What is Otting’s plan for GSE reform? It’s complicated

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WASHINGTON — The Federal Housing Finance Agency’s acting director, Joseph Otting, has promised that the White House is set to announce an administrative plan to make changes to Fannie Mae and Freddie Mac. But the mechanics of such a plan as well as the timeline have left mortgage industry insiders scratching their heads.

In a staff meeting last week, Otting told FHFA employees that within the next month, the White House and the Treasury Department would set a direction for the future of housing finance in the U.S that would define the agency’s role in a new system. The comments were first reported by MarketWatch.

“The Treasury and White House viewpoint is that the [FHFA] director and the secretary of Treasury have tremendous authority and that they would act, I think, independent of legislation if they thought it was the right thing to do,” Otting said at the meeting, according to a recording obtained by Politico.

Otting promised significant progress on overhauling the system within six to 18 months — which sent the shares of Fannie and Freddie soaring Thursday to their highest levels in at least a year — but he failed to provide specifics of such an administrative plan, and his comments appeared at odds with those previously made by other administration officials. Treasury Secretary Steven Mnuchin has discussed letting Congress do the heavy lifting on housing finance reform.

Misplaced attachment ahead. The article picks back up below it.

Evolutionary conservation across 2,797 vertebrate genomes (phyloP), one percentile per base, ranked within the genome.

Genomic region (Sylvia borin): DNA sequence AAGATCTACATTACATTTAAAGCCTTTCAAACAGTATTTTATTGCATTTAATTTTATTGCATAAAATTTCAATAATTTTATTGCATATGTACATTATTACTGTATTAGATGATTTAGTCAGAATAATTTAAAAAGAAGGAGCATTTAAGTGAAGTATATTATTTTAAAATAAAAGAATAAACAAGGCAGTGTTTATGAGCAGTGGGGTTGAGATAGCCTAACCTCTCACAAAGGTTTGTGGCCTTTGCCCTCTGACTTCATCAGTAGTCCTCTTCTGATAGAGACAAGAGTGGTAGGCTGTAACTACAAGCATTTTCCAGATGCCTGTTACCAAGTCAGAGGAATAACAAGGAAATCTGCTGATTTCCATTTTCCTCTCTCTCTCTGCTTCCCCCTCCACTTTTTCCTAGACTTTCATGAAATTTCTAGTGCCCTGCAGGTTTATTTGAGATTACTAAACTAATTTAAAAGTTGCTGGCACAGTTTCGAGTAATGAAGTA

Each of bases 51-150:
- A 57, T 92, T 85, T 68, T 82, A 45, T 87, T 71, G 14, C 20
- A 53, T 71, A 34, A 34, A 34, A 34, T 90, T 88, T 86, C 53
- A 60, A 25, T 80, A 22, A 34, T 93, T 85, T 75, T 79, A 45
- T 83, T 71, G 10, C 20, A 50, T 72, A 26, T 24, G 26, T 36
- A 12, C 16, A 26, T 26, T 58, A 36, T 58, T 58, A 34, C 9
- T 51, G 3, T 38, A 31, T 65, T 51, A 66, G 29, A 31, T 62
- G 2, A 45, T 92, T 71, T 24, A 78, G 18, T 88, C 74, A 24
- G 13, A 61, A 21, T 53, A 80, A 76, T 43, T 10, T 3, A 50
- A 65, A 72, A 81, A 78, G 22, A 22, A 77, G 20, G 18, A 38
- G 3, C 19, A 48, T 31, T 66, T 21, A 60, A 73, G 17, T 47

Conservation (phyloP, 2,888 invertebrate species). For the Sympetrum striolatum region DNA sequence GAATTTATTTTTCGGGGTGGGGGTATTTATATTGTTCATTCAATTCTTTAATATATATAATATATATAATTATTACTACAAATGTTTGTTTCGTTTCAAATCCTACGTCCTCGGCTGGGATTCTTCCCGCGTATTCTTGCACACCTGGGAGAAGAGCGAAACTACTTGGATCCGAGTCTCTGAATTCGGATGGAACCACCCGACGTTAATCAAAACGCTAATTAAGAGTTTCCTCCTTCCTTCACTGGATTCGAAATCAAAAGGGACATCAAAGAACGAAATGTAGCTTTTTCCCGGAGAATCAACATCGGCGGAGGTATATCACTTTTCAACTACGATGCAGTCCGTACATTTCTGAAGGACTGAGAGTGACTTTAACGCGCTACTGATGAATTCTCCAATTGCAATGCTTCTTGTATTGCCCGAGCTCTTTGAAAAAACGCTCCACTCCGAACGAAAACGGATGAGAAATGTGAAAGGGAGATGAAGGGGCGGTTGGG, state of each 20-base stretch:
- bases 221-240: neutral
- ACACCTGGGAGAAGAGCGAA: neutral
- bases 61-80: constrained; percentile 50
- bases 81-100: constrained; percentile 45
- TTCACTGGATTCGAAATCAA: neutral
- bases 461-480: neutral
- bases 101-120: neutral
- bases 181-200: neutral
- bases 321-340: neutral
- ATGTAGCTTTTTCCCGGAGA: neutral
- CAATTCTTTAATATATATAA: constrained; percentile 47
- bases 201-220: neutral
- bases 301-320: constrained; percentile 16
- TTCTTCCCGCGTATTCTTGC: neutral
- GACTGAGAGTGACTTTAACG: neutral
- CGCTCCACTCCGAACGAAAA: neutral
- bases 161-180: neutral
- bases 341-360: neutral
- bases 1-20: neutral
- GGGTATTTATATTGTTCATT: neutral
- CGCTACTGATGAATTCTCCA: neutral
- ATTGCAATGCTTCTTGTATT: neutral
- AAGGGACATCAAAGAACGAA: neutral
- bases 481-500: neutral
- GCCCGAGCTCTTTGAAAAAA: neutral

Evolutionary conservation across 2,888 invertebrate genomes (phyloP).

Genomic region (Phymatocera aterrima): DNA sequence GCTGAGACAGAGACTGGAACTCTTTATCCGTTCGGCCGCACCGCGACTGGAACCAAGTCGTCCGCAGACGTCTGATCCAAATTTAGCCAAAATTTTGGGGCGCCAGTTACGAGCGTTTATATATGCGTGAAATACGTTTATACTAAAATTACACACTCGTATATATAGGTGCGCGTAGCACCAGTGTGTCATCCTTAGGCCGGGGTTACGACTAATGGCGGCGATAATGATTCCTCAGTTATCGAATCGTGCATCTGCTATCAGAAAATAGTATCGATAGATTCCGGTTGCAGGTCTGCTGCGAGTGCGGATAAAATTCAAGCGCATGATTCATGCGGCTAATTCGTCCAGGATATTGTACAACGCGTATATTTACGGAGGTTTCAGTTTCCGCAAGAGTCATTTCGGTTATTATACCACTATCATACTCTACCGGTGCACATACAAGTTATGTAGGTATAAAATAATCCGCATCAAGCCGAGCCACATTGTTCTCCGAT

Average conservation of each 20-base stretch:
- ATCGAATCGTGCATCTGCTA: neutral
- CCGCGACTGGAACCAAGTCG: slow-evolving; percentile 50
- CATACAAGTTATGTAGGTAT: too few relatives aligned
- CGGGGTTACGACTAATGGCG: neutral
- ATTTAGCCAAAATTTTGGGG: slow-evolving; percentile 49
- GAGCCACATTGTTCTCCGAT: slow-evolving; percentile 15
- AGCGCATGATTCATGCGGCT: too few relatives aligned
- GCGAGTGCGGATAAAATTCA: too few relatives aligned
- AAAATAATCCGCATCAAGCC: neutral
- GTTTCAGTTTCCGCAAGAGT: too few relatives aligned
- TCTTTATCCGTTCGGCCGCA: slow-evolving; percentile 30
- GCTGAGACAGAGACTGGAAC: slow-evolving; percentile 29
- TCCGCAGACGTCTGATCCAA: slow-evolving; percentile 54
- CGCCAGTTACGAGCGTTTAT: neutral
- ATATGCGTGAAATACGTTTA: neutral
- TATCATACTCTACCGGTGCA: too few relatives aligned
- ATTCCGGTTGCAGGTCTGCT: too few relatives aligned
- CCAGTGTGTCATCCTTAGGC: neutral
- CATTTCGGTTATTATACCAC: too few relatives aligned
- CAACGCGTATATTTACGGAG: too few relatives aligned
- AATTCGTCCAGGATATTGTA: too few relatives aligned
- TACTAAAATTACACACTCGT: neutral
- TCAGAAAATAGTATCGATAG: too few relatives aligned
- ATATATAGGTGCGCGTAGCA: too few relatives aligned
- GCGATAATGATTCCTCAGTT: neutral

Otting also said Mark Calabria, an administration official nominated to become the permanent FHFA director, had “signed off” on the reform plan to be announced by the White House. But Calabria, the chief economist to Vice President Mike Pence, is still awaiting confirmation. In response to Otting’s comments, senior Democratic lawmakers have been eager to see a copy of the administration plan.

Here are key questions about Otting and others’ housing finance reform plans.

Why isn’t the administration waiting for Calabria to be confirmed?

“There’s a clear mission that’s outlined by the Treasury and the White House, what they want to accomplish,” Otting said in a Jan. 10 interview with Politico. “If I can move that down the rails before Mark is confirmed, there’s a lot of things I think we can get done, and then Mark could come in and continue down the path of the mission that’s been laid out.”

Many have compared Otting’s position as acting director of FHFA to Mick Mulvaney’s role as acting director of the Consumer Financial Protection Bureau, a position Mulvaney used to attempt significant changes to the CFPB. But unlike Otting, Mulvaney served about half of his tenure at the consumer bureau with no one having been nominated to run the agency full time. (Kathy Kraninger was confirmed as CFPB director in December.)

In the case of the FHFA, the White House announced its intention to nominate Calabria for the role before it appointed Otting as acting director, suggesting that Otting may have been viewed as just a temporary placeholder.

“Calabria’s nomination, given his experience, seems likely to go ahead,” said Thomas Wade, the director of financial services policy at the American Action Forum. “For an acting FHFA director to announce this plan rather than wait suggests an urgency I can’t pinpoint.”

But Otting and the White House could be tracking the economy and thinking ahead, said Karen Shaw Petrou, managing partner at Federal Financial Analytics.

Otting “knows as does Mark and as does the White House that confirmation will take some time, and they do not have an awful lot of time to take this kind of administrative action given the state of the economy and the potential downturn and the already evidenced strain in the housing market,” she said.



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